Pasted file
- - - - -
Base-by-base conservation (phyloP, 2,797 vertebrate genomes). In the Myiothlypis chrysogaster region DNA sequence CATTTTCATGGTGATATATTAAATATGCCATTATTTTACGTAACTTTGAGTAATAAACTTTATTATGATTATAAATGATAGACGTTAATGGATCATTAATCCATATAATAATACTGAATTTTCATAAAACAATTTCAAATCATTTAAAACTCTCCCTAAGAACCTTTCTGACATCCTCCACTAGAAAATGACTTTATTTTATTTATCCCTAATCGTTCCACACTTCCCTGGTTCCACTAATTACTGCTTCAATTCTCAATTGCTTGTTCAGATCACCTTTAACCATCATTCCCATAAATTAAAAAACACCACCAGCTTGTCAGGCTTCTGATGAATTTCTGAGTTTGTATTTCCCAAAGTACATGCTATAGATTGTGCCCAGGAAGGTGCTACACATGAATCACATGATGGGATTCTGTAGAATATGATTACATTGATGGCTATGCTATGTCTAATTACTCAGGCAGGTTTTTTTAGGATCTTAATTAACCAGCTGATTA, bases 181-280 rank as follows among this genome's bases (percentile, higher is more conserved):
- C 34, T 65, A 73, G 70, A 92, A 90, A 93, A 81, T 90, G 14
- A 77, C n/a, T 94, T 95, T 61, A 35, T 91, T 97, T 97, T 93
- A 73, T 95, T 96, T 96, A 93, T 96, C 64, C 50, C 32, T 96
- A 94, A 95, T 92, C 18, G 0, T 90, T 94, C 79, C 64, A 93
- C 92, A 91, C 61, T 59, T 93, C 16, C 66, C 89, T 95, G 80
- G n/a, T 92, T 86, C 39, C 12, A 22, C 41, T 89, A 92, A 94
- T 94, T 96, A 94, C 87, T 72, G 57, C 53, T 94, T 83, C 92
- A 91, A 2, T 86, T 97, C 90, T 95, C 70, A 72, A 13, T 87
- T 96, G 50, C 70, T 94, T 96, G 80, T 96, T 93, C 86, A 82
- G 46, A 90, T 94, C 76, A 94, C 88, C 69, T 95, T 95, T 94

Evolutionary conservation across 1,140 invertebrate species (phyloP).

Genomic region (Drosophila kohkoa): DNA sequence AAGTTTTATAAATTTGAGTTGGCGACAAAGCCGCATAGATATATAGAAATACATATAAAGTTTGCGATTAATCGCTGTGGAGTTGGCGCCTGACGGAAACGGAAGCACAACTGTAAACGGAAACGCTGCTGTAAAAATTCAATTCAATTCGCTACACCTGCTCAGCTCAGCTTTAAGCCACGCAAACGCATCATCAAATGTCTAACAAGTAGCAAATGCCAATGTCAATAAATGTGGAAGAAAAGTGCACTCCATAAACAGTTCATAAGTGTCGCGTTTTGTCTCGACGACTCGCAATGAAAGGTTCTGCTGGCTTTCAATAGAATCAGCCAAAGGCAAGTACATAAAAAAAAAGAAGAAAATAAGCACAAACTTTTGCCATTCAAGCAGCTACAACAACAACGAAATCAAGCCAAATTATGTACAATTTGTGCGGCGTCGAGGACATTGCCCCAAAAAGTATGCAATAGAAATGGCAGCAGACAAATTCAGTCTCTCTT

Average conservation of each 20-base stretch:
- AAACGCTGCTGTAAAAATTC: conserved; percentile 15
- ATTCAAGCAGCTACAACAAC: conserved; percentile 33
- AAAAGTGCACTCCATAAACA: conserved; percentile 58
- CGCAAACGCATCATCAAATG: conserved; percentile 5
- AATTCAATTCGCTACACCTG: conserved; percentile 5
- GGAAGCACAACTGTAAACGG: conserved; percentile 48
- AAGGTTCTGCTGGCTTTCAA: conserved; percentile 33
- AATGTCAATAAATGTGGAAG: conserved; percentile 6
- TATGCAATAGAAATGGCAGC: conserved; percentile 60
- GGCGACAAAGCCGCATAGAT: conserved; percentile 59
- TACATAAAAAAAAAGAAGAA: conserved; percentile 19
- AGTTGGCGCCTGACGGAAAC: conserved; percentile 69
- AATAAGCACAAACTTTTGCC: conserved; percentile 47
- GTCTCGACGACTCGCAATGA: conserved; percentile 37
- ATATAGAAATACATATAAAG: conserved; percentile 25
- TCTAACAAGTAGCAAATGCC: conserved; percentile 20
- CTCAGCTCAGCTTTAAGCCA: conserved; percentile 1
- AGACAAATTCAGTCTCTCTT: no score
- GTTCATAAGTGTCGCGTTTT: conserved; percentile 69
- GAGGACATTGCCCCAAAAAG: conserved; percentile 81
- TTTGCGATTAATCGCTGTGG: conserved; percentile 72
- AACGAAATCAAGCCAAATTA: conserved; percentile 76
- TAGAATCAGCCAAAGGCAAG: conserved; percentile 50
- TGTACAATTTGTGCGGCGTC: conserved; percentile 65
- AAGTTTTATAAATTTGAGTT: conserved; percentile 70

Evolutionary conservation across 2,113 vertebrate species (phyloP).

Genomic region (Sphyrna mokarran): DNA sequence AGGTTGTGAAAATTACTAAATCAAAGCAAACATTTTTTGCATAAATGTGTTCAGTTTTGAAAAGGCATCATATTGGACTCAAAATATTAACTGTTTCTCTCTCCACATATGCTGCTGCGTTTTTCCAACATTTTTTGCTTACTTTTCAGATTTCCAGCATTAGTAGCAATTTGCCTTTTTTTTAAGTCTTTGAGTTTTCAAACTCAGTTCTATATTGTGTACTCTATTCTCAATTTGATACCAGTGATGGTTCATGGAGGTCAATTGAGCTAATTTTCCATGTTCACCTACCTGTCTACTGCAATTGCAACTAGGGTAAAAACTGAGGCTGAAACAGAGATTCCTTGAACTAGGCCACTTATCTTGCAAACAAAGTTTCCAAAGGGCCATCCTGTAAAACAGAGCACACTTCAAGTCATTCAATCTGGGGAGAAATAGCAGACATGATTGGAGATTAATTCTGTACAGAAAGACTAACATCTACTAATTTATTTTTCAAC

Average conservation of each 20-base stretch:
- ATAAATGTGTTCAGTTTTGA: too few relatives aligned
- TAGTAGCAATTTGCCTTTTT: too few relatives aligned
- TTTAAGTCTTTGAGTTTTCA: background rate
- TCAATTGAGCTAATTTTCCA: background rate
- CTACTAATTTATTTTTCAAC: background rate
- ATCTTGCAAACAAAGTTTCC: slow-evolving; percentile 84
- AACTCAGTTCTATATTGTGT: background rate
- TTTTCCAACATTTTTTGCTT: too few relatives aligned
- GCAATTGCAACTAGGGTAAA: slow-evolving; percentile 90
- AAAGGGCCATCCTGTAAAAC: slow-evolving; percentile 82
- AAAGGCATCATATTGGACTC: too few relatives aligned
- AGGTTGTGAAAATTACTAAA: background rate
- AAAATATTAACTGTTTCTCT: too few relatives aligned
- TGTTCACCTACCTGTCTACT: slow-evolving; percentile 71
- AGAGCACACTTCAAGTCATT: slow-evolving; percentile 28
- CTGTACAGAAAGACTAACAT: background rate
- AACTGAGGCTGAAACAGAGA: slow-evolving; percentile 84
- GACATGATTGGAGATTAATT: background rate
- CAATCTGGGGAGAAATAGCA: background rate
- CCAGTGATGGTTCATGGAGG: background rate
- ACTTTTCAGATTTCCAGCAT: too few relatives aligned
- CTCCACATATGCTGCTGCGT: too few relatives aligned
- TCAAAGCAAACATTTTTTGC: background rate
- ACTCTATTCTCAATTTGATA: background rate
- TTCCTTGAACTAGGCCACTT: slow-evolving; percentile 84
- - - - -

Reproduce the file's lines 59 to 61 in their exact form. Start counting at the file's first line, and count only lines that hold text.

- AACTGAGGCTGAAACAGAGA: slow-evolving; percentile 84
- GACATGATTGGAGATTAATT: background rate
- CAATCTGGGGAGAAATAGCA: background rate